Unit Based Champions Infection Prevention eBug Bytes. November 2012. Multistate Outbreak of Salmonella Serotype Bovismorbificans Infections Associated with Hummus and Tahini - 2011.
Unit Based ChampionsInfection PreventioneBug Bytes
Current hospital cleaning protocol may be inadequate to rid patient rooms of multidrug-resistant (MDR) Acinetobacter baumannii, according to a study in the December issue of the American Journal of Infection Control APIC).
A team of researchers from the University of Maryland collected 487 cultures from 32 hospital rooms occupied by just-discharged patients with a known history of MDR A. baumannii both before and after terminal cleaning of the rooms. Over half of the rooms positive for the A. baumannii bacteria prior to cleaning remained contaminated after terminal cleaning had occurred. Fifteen rooms (46.9 percent) and 41 sites (n=268, 15.3 percent) tested positive for MDR A. baumannii before cleaning. Post-cleaning, eight rooms (25 percent) and 12 sites (n=219, 5.5 percent) still tested positive for the pathogen.
Sites with post-cleaning contamination included the floor (12.5 percent), call button (10 percent), door handle (9.4 percent) bedside table (7.4 percent), and supply cart (3.8 percent).
“The effect of terminal cleaning on environmental contamination rates of multidrug-resistant Acinetobacter Baumannii” by Paula Strassle, Kerri A. Thom, J. Kristie Johnson, Surbhi Leekha, Matthew Lissauer, Jingkun Zhu and Anthony D. Harris appears in the American Journal of Infection Control, Volume 40, Issue 10 (December 2012
Flu season arrived early this year. according to the U.S. Centers for Disease Control and Prevention, it's shaping up to be a bad one. CDC director Dr. Thomas Frieden announced today that Tennessee, Mississippi, Alabama, Louisiana and Texas have reported enough seasonal flu cases to officially mark the beginning of the flu season. "We're seeing the beginning of the uptick start at least a month before we'd generally see it," Frieden said, explaining that flu rates typically start to rise in early January.
Missouri and Georgia are also well on their way to meeting the critical threshold number of cases. And as the season progresses, the infection is expected to spread across the nation.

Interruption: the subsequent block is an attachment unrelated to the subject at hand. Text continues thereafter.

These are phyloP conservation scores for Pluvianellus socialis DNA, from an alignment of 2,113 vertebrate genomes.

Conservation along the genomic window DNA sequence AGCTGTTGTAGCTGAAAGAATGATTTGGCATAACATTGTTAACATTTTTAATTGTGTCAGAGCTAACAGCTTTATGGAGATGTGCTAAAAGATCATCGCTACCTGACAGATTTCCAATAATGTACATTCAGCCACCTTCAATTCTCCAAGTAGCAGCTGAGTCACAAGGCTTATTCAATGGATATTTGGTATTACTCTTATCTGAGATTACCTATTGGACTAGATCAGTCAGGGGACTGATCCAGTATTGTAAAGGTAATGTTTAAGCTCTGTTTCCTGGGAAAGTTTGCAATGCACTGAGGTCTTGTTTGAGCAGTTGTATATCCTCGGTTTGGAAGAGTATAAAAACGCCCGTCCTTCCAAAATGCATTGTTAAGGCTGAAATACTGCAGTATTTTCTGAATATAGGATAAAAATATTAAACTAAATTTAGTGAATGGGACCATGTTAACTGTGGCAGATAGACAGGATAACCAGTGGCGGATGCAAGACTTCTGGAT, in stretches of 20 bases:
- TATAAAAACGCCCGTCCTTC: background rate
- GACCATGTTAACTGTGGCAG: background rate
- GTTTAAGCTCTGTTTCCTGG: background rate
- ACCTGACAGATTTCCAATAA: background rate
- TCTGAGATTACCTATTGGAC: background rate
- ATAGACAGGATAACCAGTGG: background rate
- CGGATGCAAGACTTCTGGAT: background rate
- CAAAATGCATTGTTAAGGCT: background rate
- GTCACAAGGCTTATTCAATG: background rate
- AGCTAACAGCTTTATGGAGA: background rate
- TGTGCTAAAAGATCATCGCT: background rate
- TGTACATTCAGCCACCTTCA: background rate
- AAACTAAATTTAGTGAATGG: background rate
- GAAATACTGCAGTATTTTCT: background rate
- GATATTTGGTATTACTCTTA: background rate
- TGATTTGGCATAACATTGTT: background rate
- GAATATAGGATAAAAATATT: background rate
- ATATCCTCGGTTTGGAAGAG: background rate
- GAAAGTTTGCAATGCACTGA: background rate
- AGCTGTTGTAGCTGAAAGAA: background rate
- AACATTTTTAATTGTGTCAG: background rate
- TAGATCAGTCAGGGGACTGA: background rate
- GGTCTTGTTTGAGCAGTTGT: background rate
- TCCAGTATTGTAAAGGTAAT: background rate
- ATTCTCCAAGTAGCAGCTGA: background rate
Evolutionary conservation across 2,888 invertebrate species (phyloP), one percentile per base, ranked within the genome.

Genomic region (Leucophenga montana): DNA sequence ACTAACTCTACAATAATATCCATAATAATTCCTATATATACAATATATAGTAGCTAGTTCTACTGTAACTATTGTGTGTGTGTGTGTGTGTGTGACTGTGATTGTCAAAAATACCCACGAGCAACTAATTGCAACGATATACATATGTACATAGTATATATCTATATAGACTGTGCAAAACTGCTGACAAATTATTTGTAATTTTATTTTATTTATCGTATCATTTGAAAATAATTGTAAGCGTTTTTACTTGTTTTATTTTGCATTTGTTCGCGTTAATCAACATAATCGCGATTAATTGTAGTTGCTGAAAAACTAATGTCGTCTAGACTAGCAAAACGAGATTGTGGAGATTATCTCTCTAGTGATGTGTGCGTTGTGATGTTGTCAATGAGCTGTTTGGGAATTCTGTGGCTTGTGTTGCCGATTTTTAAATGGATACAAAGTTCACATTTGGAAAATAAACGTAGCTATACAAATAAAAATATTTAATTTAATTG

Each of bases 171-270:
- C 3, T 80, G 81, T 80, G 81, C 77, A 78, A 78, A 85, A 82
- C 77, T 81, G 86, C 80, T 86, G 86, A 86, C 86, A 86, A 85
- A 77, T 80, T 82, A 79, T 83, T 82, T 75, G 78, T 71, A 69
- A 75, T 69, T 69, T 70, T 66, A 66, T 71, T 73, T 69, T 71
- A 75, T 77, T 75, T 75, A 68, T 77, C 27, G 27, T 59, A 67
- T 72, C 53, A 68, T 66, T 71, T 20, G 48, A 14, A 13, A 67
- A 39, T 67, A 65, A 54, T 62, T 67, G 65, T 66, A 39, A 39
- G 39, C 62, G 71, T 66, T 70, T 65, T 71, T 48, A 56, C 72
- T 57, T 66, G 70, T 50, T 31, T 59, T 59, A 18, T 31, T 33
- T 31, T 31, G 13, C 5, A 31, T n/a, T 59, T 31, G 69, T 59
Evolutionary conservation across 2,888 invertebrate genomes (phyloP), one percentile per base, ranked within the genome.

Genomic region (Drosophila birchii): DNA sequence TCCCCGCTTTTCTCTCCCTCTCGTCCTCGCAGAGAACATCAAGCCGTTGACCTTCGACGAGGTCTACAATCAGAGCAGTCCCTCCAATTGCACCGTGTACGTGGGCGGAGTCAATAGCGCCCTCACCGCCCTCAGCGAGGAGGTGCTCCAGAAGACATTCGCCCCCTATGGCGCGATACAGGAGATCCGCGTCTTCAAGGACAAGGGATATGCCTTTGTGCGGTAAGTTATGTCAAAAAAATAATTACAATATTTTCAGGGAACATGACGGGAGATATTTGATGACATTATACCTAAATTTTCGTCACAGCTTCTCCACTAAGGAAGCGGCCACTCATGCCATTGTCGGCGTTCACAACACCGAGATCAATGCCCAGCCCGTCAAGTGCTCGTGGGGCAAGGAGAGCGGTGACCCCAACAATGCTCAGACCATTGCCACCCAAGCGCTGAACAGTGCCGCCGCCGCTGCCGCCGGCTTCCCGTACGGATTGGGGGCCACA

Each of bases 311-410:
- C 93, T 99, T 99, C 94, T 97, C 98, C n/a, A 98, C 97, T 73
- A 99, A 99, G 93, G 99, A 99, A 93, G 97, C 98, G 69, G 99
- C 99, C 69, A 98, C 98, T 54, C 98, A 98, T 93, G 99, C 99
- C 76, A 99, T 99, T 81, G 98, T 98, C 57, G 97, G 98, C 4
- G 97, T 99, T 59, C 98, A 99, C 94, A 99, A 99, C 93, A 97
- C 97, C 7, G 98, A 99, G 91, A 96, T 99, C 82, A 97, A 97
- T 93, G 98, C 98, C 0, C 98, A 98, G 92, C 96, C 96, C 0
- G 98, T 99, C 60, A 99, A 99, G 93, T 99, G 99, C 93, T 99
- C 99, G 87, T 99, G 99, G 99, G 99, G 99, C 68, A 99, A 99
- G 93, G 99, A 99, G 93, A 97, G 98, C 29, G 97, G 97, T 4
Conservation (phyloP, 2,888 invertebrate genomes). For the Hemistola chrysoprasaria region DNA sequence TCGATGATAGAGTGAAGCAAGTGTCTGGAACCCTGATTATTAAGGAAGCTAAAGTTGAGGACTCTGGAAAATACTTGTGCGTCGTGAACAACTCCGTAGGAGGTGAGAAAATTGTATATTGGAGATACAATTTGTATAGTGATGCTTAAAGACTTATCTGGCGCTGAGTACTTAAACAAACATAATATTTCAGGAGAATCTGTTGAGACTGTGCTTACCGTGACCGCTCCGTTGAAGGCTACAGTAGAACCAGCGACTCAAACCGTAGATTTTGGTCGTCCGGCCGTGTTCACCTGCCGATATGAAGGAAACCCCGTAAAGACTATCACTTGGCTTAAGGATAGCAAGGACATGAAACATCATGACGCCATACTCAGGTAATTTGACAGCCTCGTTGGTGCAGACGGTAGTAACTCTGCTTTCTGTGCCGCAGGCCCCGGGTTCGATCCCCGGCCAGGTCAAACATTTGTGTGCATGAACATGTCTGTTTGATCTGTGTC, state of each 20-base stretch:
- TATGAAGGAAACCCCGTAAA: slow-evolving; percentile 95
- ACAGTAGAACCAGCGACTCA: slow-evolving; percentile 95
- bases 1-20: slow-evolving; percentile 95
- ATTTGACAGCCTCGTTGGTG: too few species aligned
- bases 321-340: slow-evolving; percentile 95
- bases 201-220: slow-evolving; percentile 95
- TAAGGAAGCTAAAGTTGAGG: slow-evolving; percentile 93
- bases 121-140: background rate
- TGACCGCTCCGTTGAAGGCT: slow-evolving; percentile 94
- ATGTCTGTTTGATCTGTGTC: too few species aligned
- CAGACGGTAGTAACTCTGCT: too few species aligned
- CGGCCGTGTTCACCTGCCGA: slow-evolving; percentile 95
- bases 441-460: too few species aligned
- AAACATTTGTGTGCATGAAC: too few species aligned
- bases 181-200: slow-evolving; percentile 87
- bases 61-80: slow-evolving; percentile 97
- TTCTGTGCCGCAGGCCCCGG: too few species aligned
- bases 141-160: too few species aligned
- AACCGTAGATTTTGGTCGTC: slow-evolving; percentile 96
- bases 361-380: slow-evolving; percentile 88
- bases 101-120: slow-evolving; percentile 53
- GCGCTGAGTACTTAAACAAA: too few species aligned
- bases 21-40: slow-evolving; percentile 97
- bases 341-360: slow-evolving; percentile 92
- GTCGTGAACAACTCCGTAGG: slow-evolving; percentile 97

"It looks like it's shaping up to be a bad flu season," Frieden said, explaining that the predominant flu subtype being passed around - H3N2 - is known to cause more severe illness. H3N2 was the predominant subtype in 2003-2004, the last time the flu season arrived this early.
But there's some good news: It appears the circulating strains are "a great match" for this year's vaccine, according to Frieden.
As hospitals in recent years have stepped up their efforts to persuade the public to get annual flu vaccinations, their employees haven't always heeded the call. But federal health authorities believe that hospital workers who are anywhere near patients should be vaccinated for their welfare, as well as patients'. And with the government dangling the carrot of Medicare reimbursement money, hospital administrators are wielding the stick.
The list of staff affected by these policies is broad. It includes not only doctors and nurses and others directly involved in patient care but also housekeeping and maintenance workers.
The Joint Commission, the top healthcare accreditation agency in the nation, this year enacted a plan to have hospitals train and educate their staffs about the benefits of flu vaccines.
Although it is not demanding mandatory vaccinations, the commission is requiring hospitals to show they are progressing toward 90 percent compliance by 2020.
In a study, believed to be the first multi-university study to assess seasonal flu vaccine coverage, a total of 4,090 college students participated in a confidential, web-based survey in late October and November 2009 regarding whether they had received a flu shot.
Overall, 20 percent of the students reported they had been vaccinated during a year in which significant media attention focused on both seasonal and H1N1 flu. The seasonal vaccine coverage varied across the eight universities from 14 percent to 30 percent, which was considerably less than half of the U.S. Department of Health and Human Services' 2020 Healthy People goal of 80 percent coverage for healthy persons 18 to 64 years of age.
In addition, the researchers found that students more often reported receiving the vaccine from a private physician or clinic rather than from student health services, even though it was available free of charge.
Co-authors of the study are Jill Blocker, MS, Edward Ip, PhD, Timothy Peters, MD and Mark Wolfson, PhD, of Wake Forest Baptist.
David M. Kwiatkowski, 33, a former employee of Exeter Hospital, has been indicted for his alleged role in causing the hepatitis C outbreak that infected patients in New Hampshire as well as other states.Kwiatkowski has been charged with seven counts of tampering with a consumer product and seven counts of obtaining controlled substances by fraud. The charges relate to suspected thefts of the controlled substance fentanyl, a powerful anesthetic used in various medical procedures. In addition to stealing fentanyl and depriving patients in his care of the intended analgesic effect of the drug, Kwiatkowski allegedly caused over 30 individuals in New Hampshire and elsewhere to become infected with hepatitis C, a bloodborne virus that can cause serious damage to the liver.
According to the indictment, Kwiatkowski was employed for several years as a healthcare worker in Michigan. Beginning in 2007, he became a traveling health care technician, employed in various states, including New York, Pennsylvania, Maryland, Arizona, Kansas, Georgia and New Hampshire.